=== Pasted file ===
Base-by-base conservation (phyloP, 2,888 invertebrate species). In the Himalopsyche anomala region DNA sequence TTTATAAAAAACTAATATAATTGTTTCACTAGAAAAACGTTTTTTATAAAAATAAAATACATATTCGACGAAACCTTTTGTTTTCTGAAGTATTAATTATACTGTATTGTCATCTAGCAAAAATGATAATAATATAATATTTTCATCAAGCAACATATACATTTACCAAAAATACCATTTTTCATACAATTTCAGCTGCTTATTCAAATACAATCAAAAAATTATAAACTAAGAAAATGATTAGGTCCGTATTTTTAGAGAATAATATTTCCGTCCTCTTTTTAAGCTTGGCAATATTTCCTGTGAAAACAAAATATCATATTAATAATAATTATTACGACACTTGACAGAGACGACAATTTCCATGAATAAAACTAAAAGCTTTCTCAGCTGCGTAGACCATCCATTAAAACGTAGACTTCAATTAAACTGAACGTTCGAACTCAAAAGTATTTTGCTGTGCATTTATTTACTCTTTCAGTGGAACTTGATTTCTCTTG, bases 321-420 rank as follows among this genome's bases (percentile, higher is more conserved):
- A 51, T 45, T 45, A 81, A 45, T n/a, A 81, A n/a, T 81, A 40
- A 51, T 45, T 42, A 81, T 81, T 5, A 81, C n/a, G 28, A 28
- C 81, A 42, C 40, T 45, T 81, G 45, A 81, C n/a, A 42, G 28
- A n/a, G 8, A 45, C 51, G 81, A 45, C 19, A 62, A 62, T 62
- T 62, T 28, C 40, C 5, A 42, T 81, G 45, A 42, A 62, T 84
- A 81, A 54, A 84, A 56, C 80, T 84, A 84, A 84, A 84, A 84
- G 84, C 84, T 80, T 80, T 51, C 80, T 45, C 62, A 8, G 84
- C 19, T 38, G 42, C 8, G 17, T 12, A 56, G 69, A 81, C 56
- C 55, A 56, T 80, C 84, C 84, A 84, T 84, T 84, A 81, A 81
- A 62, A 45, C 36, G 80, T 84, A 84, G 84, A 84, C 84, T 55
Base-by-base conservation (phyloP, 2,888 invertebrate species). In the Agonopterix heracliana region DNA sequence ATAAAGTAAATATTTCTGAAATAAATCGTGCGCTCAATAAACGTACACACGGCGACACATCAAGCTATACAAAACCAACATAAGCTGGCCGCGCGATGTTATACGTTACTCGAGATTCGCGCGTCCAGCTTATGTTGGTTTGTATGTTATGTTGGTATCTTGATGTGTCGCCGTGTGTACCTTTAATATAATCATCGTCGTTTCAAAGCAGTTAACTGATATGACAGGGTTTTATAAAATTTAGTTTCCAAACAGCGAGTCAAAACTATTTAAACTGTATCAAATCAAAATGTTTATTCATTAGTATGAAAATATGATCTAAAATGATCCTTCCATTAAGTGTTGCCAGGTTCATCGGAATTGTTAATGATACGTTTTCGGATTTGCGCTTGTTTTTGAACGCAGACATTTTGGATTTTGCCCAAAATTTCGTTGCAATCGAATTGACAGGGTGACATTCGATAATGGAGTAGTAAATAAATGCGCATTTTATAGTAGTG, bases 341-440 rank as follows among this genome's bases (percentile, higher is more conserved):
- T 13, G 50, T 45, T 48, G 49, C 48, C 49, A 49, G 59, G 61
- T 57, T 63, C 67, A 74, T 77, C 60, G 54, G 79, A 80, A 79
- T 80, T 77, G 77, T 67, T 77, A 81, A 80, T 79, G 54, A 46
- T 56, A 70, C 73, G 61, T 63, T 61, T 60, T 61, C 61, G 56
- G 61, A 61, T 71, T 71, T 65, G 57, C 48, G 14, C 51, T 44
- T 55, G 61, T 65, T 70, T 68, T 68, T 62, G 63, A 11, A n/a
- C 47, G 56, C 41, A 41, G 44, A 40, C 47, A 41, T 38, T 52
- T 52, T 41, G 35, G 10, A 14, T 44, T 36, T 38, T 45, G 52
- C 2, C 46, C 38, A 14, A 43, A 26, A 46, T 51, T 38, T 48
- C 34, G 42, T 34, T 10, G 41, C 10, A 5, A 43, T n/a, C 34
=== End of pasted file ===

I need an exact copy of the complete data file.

Base-by-base conservation (phyloP, 2,888 invertebrate species). In the Himalopsyche anomala region DNA sequence TTTATAAAAAACTAATATAATTGTTTCACTAGAAAAACGTTTTTTATAAAAATAAAATACATATTCGACGAAACCTTTTGTTTTCTGAAGTATTAATTATACTGTATTGTCATCTAGCAAAAATGATAATAATATAATATTTTCATCAAGCAACATATACATTTACCAAAAATACCATTTTTCATACAATTTCAGCTGCTTATTCAAATACAATCAAAAAATTATAAACTAAGAAAATGATTAGGTCCGTATTTTTAGAGAATAATATTTCCGTCCTCTTTTTAAGCTTGGCAATATTTCCTGTGAAAACAAAATATCATATTAATAATAATTATTACGACACTTGACAGAGACGACAATTTCCATGAATAAAACTAAAAGCTTTCTCAGCTGCGTAGACCATCCATTAAAACGTAGACTTCAATTAAACTGAACGTTCGAACTCAAAAGTATTTTGCTGTGCATTTATTTACTCTTTCAGTGGAACTTGATTTCTCTTG, bases 321-420 rank as follows among this genome's bases (percentile, higher is more conserved):
- A 51, T 45, T 45, A 81, A 45, T n/a, A 81, A n/a, T 81, A 40
- A 51, T 45, T 42, A 81, T 81, T 5, A 81, C n/a, G 28, A 28
- C 81, A 42, C 40, T 45, T 81, G 45, A 81, C n/a, A 42, G 28
- A n/a, G 8, A 45, C 51, G 81, A 45, C 19, A 62, A 62, T 62
- T 62, T 28, C 40, C 5, A 42, T 81, G 45, A 42, A 62, T 84
- A 81, A 54, A 84, A 56, C 80, T 84, A 84, A 84, A 84, A 84
- G 84, C 84, T 80, T 80, T 51, C 80, T 45, C 62, A 8, G 84
- C 19, T 38, G 42, C 8, G 17, T 12, A 56, G 69, A 81, C 56
- C 55, A 56, T 80, C 84, C 84, A 84, T 84, T 84, A 81, A 81
- A 62, A 45, C 36, G 80, T 84, A 84, G 84, A 84, C 84, T 55
Base-by-base conservation (phyloP, 2,888 invertebrate species). In the Agonopterix heracliana region DNA sequence ATAAAGTAAATATTTCTGAAATAAATCGTGCGCTCAATAAACGTACACACGGCGACACATCAAGCTATACAAAACCAACATAAGCTGGCCGCGCGATGTTATACGTTACTCGAGATTCGCGCGTCCAGCTTATGTTGGTTTGTATGTTATGTTGGTATCTTGATGTGTCGCCGTGTGTACCTTTAATATAATCATCGTCGTTTCAAAGCAGTTAACTGATATGACAGGGTTTTATAAAATTTAGTTTCCAAACAGCGAGTCAAAACTATTTAAACTGTATCAAATCAAAATGTTTATTCATTAGTATGAAAATATGATCTAAAATGATCCTTCCATTAAGTGTTGCCAGGTTCATCGGAATTGTTAATGATACGTTTTCGGATTTGCGCTTGTTTTTGAACGCAGACATTTTGGATTTTGCCCAAAATTTCGTTGCAATCGAATTGACAGGGTGACATTCGATAATGGAGTAGTAAATAAATGCGCATTTTATAGTAGTG, bases 341-440 rank as follows among this genome's bases (percentile, higher is more conserved):
- T 13, G 50, T 45, T 48, G 49, C 48, C 49, A 49, G 59, G 61
- T 57, T 63, C 67, A 74, T 77, C 60, G 54, G 79, A 80, A 79
- T 80, T 77, G 77, T 67, T 77, A 81, A 80, T 79, G 54, A 46
- T 56, A 70, C 73, G 61, T 63, T 61, T 60, T 61, C 61, G 56
- G 61, A 61, T 71, T 71, T 65, G 57, C 48, G 14, C 51, T 44
- T 55, G 61, T 65, T 70, T 68, T 68, T 62, G 63, A 11, A n/a
- C 47, G 56, C 41, A 41, G 44, A 40, C 47, A 41, T 38, T 52
- T 52, T 41, G 35, G 10, A 14, T 44, T 36, T 38, T 45, G 52
- C 2, C 46, C 38, A 14, A 43, A 26, A 46, T 51, T 38, T 48
- C 34, G 42, T 34, T 10, G 41, C 10, A 5, A 43, T n/a, C 34